Since this type of work depends on having good command in coding, learning a coding language on your own can be sufficient for you to start working in this field. You can learn it through online courses or physical coding boot camps.

Also, you will be happy to know that this field can provide a pretty decent income: 

  • The average annual salary for a software developer is $107,501.
  • The average annual salary for a computer programmer is $86,550.
  • The average annual salary for a web developer is $73,760.

3. Therapist

good jobs for people with anxiety

Good for individuals with: SAD

Yes, you read it right: therapist. 

If you think that you can’t be a therapist while you have anxiety, then you are in for a surprise. 

The truth is, you can use your anxiety to your advantage. It can allow you to better understand what your clients are going through.

Marisa Peer, best-selling author and voted Britain's #1 therapist, developed an award-winning therapeutic modality—Rapid Transformational Therapy® (RTT®)

RTT® is a hybrid therapy that combines the best of hypnotherapy, neuro-linguistic programming (NLP), and cognitive behavioral therapy (CBT).

RTT® is best known for delivering faster results compared to conventional therapy. It can resolve issues such as fears, phobias, and anxieties.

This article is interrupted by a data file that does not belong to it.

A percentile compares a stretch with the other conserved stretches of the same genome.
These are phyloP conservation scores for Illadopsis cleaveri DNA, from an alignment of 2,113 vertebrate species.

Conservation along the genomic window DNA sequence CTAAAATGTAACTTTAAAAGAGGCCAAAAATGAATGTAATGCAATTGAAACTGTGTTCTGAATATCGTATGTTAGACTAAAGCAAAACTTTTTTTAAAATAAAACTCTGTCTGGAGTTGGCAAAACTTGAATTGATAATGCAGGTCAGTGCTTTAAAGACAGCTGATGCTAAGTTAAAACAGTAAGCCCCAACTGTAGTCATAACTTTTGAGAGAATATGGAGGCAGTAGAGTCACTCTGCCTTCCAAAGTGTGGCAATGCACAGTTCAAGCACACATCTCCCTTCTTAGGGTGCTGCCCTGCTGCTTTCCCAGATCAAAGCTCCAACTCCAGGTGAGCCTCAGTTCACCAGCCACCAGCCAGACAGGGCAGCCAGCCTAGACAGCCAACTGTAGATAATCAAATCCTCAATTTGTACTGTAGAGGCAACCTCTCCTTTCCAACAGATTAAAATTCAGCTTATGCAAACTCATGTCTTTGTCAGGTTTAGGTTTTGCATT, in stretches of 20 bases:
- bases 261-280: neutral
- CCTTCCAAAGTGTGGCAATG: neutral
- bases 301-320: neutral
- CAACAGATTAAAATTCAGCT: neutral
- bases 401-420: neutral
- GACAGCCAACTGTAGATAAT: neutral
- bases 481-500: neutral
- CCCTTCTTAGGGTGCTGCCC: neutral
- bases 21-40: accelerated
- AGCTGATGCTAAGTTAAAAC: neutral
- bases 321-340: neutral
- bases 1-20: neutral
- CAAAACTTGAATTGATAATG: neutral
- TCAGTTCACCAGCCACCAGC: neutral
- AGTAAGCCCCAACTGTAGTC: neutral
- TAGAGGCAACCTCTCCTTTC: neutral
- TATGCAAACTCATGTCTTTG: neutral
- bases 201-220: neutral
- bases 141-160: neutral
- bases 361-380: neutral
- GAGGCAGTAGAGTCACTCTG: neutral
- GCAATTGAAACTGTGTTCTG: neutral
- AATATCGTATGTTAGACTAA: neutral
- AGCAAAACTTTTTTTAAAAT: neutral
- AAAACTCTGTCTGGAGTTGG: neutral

Becoming an RTT® therapist means you get to be your own boss. This is great for people with SAD because it allows flexibility in session scheduling, whether it be scheduling them far apart from each other, online, or in the location they prefer.

It’s also worth noting that becoming an RTT® therapist does not require you to have any degrees in psychology. You can become a certified Rapid Transformational Therapy® therapist by taking a certification training. This also means this could be a great option if you are looking for your starter job, as you are helped to learn everything you need to know in order to prosper in this field.

This option comes with the bonus that you can use the knowledge that you get from the course to better understand and help release your own anxiety.

The average annual salary for an RTT® therapist is $46,240. However, like many RTT® therapists, you can earn considerably more.

4. Graphic designer

Good for individuals with: GAD & SAD